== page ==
Materials

Benchmark Steel

All steels used are recognised in the knife industry as benchmark steels. They have been around for a long time and have a proven track record.

  • D2  – High Alloy Tool Steel
  • Very hard wearing (holds a good edge)
  • Good toughness (hard to break)
  • Stain  Resistant (not quite stainless but very stain resistant)
  • ATS 34 – High Alloy Stainless Steel
  • Very hard wearing (holds a good edge)
  • Very good toughness (very hard to break)
  • Stain Resistant – it is classed as a Stainless Steel
  • 440C – High Alloy Stainless Steel
  • Hard wearing (holds a good edge)
  • Good toughness (when properly tempered)
  • Best stain Resistance–Stainless Steel (best around salt water)
  • Stainless Steel Damascus (Company – Damasteel)
  • Stainfree patterned bladesteel manufactured in Sweden using powder metallurgy technology

Handforged Carbon Damascus

See article in ‘Australian  Hunter’ Magazine  September,2010 edition Page 65-The Damascus Skinner Project’
I  make my Damascus by forge welding a billet, which consists of several layers of two different types of steel. Once the billet is welded it is drawn out to a suitable length and allowed to slowly cool. The forged billet is ground to clean metal and cut into equal length pieces. These pieces are then used to form a new billet. The new billet is then welded and drawn out and the process is repeated until I produce  a billet which contains the amount of layers I require.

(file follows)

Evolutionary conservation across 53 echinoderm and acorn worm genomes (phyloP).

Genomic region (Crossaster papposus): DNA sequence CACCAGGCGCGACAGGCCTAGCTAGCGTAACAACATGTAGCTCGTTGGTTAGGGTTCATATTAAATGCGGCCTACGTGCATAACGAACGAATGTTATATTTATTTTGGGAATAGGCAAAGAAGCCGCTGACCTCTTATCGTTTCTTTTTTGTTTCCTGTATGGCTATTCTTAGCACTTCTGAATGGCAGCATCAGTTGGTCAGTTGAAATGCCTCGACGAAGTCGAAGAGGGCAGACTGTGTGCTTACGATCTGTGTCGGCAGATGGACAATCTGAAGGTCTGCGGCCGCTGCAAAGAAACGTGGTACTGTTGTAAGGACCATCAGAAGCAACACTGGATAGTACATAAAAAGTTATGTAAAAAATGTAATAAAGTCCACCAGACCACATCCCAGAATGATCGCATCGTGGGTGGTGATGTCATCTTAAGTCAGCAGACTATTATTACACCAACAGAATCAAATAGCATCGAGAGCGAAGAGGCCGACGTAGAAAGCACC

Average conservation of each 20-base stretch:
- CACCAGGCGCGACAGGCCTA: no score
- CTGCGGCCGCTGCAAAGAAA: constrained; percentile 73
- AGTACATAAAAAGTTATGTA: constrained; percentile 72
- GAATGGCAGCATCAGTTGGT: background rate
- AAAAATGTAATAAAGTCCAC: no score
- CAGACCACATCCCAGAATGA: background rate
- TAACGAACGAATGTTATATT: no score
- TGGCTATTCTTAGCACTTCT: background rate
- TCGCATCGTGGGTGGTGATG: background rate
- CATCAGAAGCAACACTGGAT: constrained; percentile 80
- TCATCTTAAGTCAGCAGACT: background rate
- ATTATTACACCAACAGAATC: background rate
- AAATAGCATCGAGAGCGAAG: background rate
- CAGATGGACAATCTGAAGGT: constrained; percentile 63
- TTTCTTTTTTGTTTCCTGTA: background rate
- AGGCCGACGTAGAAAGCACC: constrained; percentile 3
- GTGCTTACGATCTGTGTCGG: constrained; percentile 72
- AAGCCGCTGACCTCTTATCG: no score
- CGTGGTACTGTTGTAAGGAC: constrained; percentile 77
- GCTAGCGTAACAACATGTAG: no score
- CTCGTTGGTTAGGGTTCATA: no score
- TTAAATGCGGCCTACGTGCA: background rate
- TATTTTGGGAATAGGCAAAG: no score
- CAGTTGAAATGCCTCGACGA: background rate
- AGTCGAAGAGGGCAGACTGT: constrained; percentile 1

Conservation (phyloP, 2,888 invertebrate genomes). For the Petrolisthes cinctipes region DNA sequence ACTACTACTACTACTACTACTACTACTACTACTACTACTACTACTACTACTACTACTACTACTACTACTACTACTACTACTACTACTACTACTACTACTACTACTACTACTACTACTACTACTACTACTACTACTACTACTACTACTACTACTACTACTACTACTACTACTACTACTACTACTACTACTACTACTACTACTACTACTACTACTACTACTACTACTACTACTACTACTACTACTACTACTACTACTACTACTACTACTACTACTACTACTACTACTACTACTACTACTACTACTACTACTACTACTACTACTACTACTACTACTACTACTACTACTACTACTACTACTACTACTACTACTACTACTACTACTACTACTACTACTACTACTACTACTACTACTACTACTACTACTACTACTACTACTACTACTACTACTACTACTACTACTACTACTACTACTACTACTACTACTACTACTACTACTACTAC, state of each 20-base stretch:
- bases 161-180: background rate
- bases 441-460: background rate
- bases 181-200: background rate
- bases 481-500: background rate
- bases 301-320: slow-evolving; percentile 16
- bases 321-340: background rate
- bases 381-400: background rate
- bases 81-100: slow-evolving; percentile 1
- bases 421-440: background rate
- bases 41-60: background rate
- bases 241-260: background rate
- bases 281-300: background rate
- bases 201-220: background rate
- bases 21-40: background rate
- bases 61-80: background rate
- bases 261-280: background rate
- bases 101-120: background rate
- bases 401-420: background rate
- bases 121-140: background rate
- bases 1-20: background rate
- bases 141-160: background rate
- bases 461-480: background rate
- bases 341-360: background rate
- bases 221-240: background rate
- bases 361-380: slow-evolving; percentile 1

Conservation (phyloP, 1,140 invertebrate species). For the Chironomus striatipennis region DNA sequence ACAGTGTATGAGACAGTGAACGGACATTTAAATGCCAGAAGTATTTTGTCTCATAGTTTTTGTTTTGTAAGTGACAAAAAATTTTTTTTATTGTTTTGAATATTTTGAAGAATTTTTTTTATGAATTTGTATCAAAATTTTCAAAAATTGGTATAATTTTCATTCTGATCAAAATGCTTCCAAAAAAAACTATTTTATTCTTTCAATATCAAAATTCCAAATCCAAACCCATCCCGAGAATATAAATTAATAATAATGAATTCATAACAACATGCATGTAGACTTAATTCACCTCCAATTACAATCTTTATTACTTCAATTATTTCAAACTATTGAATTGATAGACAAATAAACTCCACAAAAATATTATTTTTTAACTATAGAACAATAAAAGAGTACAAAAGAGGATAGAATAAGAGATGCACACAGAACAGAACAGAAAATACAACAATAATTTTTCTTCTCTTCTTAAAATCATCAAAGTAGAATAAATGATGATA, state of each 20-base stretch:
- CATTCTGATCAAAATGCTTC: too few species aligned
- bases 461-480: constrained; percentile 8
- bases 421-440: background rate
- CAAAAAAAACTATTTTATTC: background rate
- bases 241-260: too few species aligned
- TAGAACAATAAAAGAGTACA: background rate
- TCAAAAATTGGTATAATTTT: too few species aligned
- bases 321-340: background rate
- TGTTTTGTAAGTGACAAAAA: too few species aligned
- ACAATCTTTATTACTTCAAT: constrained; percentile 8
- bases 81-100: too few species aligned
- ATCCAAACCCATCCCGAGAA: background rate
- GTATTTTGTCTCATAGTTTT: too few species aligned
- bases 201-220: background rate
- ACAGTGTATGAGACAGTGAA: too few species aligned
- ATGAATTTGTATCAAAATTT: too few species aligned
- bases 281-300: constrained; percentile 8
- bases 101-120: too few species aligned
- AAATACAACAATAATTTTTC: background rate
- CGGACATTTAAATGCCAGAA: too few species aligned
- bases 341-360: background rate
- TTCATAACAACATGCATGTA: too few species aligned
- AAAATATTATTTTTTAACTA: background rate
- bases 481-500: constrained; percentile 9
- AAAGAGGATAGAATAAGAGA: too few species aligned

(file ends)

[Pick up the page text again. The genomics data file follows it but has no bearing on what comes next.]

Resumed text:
The amount of layers will depend on the intended  pattern and size of the blade. The billet is then rough forged to the blade shape and given a pattern by removing metal in various geometric patterns. The rough forged and patterned ‘blank’ is then reforged to the shape of the blade.

From this final forging the blade is hand ground and polished.

The final stage is to etch the blade. The blade contains two different steels they etch at different rates which clearly exposes the layers and brings out the pattern.

Handle Materials

Australian Hardwoods–Australia has some of the hardest and most durable timbers in the world. Australian Antler, Australian Buffalo Horn, Mother of Pearl, Micarta, Mammoth Ivory.

Sheaths

  • Each knife has a handstitched leather sheath individually crafted by me to suit each knife
  • Made from 3.5 mm cowhide
  • Most of my more expensive knives (over $350 – $400) come with a more elaborate sheath. For example, exotic inlay panels made from a variety of tanned leathers (snake, emu, fish, cane toad) some have an ‘onlay’ panel of Australian Crocodile.
  • Pictures of knife sheath can be emailed on request